Shark Attack is very easy to grow. Almost any kind of grower, regardless of their experience and expertise, could make the most out of her. Shark Attack is not particularly greedy, so a standard diet should do. Her compact size makes it unnecessary to monitor her growth and to use any trellising or staking to support the weight of her buds during the flowering. And this is quite an accomplishment if we remember her impressive yields: each plant could produce up to 1 kg of buds outdoors. Another great asset of Shark Attack is her fast flowering, lasting no more than 55 days.
Her Achilles’ heel is moisture. The density of Shark Attack could turn this plant into a paradise for fungi, which love wandering around in humid conditions. Indica plants come from dry and hot regions such as Afghanistan. That’s where their morphology comes from. Their thick and stumpy structure, with wide leaves, is ready to make the most of the little water they receive. The issue here is that, in other environments, this strength becomes a weakness. That’s why, at the end of the flowering phase, particularly if we’re growing outdoors in a humid climate, we have to be careful with the appearance of fungi such as botrytis.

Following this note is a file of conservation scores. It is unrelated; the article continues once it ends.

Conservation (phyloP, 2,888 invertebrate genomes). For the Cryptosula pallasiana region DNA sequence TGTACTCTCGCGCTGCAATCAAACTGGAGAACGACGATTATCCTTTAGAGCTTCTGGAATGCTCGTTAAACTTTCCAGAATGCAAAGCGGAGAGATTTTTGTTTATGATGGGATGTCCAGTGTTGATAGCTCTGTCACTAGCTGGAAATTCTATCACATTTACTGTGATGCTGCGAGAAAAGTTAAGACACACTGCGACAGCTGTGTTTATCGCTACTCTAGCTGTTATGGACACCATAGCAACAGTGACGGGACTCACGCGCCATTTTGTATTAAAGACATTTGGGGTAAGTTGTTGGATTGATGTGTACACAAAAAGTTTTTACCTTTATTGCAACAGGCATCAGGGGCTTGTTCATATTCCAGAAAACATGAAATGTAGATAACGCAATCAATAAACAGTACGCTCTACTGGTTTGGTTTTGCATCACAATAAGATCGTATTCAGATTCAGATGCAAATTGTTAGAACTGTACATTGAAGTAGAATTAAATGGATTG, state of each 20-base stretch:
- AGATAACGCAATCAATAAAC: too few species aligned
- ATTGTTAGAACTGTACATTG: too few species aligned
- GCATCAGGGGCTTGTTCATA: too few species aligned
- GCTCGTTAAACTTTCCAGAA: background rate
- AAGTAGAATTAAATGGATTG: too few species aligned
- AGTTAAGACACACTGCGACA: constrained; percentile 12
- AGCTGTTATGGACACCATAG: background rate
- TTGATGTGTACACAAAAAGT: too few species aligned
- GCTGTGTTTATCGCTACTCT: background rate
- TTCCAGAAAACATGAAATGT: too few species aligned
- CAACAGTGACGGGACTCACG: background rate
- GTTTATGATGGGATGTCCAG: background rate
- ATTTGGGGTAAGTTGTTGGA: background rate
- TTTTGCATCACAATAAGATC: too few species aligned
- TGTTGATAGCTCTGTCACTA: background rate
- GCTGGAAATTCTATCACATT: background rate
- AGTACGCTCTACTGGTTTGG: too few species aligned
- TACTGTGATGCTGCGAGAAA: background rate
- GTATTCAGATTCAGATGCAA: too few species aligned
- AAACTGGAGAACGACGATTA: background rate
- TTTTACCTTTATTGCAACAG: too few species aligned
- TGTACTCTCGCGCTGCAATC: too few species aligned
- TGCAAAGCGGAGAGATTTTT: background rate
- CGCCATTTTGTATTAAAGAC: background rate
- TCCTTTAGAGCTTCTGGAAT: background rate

If you’re indeed cultivating in the open air, we recommend harvesting before the first half of October in the northern hemisphere, and in March in the southern hemisphere. But, if there’ve been heavy rains before that time, you’ve no choice but to keep a close eye on her.